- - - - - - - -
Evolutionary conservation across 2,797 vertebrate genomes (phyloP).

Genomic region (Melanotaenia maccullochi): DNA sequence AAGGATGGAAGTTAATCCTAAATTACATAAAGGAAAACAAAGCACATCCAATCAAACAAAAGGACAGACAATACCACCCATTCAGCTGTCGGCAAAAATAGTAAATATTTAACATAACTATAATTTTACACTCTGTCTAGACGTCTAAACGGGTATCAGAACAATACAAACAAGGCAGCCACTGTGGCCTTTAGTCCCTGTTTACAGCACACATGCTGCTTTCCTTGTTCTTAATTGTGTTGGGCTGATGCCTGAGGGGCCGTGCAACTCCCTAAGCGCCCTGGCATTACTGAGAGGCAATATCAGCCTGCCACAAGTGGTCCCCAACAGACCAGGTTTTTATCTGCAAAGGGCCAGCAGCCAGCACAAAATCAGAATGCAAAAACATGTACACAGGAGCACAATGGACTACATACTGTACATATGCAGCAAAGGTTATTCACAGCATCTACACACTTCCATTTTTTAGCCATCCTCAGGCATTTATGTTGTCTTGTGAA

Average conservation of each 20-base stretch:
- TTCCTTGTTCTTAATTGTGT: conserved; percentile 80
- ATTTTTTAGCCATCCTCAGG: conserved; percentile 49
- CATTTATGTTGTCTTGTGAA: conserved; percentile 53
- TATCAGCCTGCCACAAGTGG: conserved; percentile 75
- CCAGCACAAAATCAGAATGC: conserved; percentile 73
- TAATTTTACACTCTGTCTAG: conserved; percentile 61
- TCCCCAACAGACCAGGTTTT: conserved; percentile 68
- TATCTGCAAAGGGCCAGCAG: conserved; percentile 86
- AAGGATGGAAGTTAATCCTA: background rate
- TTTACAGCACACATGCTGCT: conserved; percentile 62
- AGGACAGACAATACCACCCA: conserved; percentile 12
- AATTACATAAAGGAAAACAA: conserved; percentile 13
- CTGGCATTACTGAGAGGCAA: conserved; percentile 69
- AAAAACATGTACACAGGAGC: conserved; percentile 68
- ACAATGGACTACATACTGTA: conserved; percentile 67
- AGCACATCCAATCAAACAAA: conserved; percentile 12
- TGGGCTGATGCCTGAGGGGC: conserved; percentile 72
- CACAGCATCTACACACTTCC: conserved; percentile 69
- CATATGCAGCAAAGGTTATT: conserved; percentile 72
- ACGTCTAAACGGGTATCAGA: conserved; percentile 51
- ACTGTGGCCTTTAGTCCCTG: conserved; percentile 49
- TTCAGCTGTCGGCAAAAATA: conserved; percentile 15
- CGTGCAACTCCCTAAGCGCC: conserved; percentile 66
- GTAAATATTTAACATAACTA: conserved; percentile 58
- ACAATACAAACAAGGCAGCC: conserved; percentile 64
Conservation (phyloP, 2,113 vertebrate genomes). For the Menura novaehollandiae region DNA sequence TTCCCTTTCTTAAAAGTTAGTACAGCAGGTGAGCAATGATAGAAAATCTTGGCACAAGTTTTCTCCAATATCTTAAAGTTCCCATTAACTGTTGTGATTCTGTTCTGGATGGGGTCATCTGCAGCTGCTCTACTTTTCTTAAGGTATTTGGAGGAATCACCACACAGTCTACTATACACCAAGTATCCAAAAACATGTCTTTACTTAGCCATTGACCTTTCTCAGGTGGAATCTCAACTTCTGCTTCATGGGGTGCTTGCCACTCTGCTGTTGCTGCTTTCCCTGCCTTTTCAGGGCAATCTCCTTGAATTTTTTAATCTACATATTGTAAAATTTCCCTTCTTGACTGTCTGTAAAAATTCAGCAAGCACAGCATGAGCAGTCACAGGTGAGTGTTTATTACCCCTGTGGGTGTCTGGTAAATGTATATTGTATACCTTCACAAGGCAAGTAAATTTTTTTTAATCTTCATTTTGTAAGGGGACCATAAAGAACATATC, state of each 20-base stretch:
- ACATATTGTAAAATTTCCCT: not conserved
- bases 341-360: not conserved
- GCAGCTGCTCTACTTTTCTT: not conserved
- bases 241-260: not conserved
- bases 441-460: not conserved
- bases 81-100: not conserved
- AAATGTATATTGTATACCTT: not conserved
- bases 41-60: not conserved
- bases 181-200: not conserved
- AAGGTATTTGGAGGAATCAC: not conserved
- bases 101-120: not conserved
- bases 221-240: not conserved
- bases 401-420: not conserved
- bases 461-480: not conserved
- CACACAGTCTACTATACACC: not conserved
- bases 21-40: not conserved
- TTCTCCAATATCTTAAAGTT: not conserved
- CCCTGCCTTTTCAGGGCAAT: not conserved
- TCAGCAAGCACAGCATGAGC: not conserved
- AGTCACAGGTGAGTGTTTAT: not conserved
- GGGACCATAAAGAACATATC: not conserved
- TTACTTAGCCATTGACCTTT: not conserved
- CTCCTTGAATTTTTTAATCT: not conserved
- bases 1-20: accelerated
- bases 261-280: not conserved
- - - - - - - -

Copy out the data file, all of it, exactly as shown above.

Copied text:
Evolutionary conservation across 2,797 vertebrate genomes (phyloP).

Genomic region (Melanotaenia maccullochi): DNA sequence AAGGATGGAAGTTAATCCTAAATTACATAAAGGAAAACAAAGCACATCCAATCAAACAAAAGGACAGACAATACCACCCATTCAGCTGTCGGCAAAAATAGTAAATATTTAACATAACTATAATTTTACACTCTGTCTAGACGTCTAAACGGGTATCAGAACAATACAAACAAGGCAGCCACTGTGGCCTTTAGTCCCTGTTTACAGCACACATGCTGCTTTCCTTGTTCTTAATTGTGTTGGGCTGATGCCTGAGGGGCCGTGCAACTCCCTAAGCGCCCTGGCATTACTGAGAGGCAATATCAGCCTGCCACAAGTGGTCCCCAACAGACCAGGTTTTTATCTGCAAAGGGCCAGCAGCCAGCACAAAATCAGAATGCAAAAACATGTACACAGGAGCACAATGGACTACATACTGTACATATGCAGCAAAGGTTATTCACAGCATCTACACACTTCCATTTTTTAGCCATCCTCAGGCATTTATGTTGTCTTGTGAA

Average conservation of each 20-base stretch:
- TTCCTTGTTCTTAATTGTGT: conserved; percentile 80
- ATTTTTTAGCCATCCTCAGG: conserved; percentile 49
- CATTTATGTTGTCTTGTGAA: conserved; percentile 53
- TATCAGCCTGCCACAAGTGG: conserved; percentile 75
- CCAGCACAAAATCAGAATGC: conserved; percentile 73
- TAATTTTACACTCTGTCTAG: conserved; percentile 61
- TCCCCAACAGACCAGGTTTT: conserved; percentile 68
- TATCTGCAAAGGGCCAGCAG: conserved; percentile 86
- AAGGATGGAAGTTAATCCTA: background rate
- TTTACAGCACACATGCTGCT: conserved; percentile 62
- AGGACAGACAATACCACCCA: conserved; percentile 12
- AATTACATAAAGGAAAACAA: conserved; percentile 13
- CTGGCATTACTGAGAGGCAA: conserved; percentile 69
- AAAAACATGTACACAGGAGC: conserved; percentile 68
- ACAATGGACTACATACTGTA: conserved; percentile 67
- AGCACATCCAATCAAACAAA: conserved; percentile 12
- TGGGCTGATGCCTGAGGGGC: conserved; percentile 72
- CACAGCATCTACACACTTCC: conserved; percentile 69
- CATATGCAGCAAAGGTTATT: conserved; percentile 72
- ACGTCTAAACGGGTATCAGA: conserved; percentile 51
- ACTGTGGCCTTTAGTCCCTG: conserved; percentile 49
- TTCAGCTGTCGGCAAAAATA: conserved; percentile 15
- CGTGCAACTCCCTAAGCGCC: conserved; percentile 66
- GTAAATATTTAACATAACTA: conserved; percentile 58
- ACAATACAAACAAGGCAGCC: conserved; percentile 64
Conservation (phyloP, 2,113 vertebrate genomes). For the Menura novaehollandiae region DNA sequence TTCCCTTTCTTAAAAGTTAGTACAGCAGGTGAGCAATGATAGAAAATCTTGGCACAAGTTTTCTCCAATATCTTAAAGTTCCCATTAACTGTTGTGATTCTGTTCTGGATGGGGTCATCTGCAGCTGCTCTACTTTTCTTAAGGTATTTGGAGGAATCACCACACAGTCTACTATACACCAAGTATCCAAAAACATGTCTTTACTTAGCCATTGACCTTTCTCAGGTGGAATCTCAACTTCTGCTTCATGGGGTGCTTGCCACTCTGCTGTTGCTGCTTTCCCTGCCTTTTCAGGGCAATCTCCTTGAATTTTTTAATCTACATATTGTAAAATTTCCCTTCTTGACTGTCTGTAAAAATTCAGCAAGCACAGCATGAGCAGTCACAGGTGAGTGTTTATTACCCCTGTGGGTGTCTGGTAAATGTATATTGTATACCTTCACAAGGCAAGTAAATTTTTTTTAATCTTCATTTTGTAAGGGGACCATAAAGAACATATC, state of each 20-base stretch:
- ACATATTGTAAAATTTCCCT: not conserved
- bases 341-360: not conserved
- GCAGCTGCTCTACTTTTCTT: not conserved
- bases 241-260: not conserved
- bases 441-460: not conserved
- bases 81-100: not conserved
- AAATGTATATTGTATACCTT: not conserved
- bases 41-60: not conserved
- bases 181-200: not conserved
- AAGGTATTTGGAGGAATCAC: not conserved
- bases 101-120: not conserved
- bases 221-240: not conserved
- bases 401-420: not conserved
- bases 461-480: not conserved
- CACACAGTCTACTATACACC: not conserved
- bases 21-40: not conserved
- TTCTCCAATATCTTAAAGTT: not conserved
- CCCTGCCTTTTCAGGGCAAT: not conserved
- TCAGCAAGCACAGCATGAGC: not conserved
- AGTCACAGGTGAGTGTTTAT: not conserved
- GGGACCATAAAGAACATATC: not conserved
- TTACTTAGCCATTGACCTTT: not conserved
- CTCCTTGAATTTTTTAATCT: not conserved
- bases 1-20: accelerated
- bases 261-280: not conserved